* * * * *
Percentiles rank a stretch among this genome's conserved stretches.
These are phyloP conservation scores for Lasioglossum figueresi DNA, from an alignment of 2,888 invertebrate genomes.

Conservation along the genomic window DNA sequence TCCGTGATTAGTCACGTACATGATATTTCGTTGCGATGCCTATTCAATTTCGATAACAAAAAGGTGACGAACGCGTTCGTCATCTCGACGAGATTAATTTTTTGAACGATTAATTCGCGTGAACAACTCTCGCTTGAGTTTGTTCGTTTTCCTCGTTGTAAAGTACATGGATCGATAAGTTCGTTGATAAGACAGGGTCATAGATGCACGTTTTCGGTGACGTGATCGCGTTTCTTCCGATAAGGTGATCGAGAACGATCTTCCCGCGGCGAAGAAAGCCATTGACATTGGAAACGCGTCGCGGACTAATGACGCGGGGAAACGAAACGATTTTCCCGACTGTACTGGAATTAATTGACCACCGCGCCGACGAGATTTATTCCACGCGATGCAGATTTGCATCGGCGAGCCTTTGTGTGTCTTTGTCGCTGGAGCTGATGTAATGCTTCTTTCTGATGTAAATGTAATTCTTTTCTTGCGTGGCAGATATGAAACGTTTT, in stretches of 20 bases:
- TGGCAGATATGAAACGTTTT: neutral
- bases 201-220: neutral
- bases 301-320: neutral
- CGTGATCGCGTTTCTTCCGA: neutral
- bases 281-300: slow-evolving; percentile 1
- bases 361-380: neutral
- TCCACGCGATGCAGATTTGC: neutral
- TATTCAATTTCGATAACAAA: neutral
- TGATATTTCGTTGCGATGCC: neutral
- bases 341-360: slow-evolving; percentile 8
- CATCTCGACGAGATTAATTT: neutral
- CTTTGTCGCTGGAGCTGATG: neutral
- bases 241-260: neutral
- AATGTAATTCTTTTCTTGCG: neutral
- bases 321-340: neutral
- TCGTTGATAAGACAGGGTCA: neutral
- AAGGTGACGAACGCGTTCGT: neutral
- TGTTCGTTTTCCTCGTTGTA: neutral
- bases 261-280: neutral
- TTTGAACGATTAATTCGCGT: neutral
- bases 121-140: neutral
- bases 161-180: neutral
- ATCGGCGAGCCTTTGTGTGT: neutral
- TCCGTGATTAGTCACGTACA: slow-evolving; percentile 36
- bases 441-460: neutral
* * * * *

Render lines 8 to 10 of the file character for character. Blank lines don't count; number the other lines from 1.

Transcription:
- bases 281-300: slow-evolving; percentile 1
- bases 361-380: neutral
- TCCACGCGATGCAGATTTGC: neutral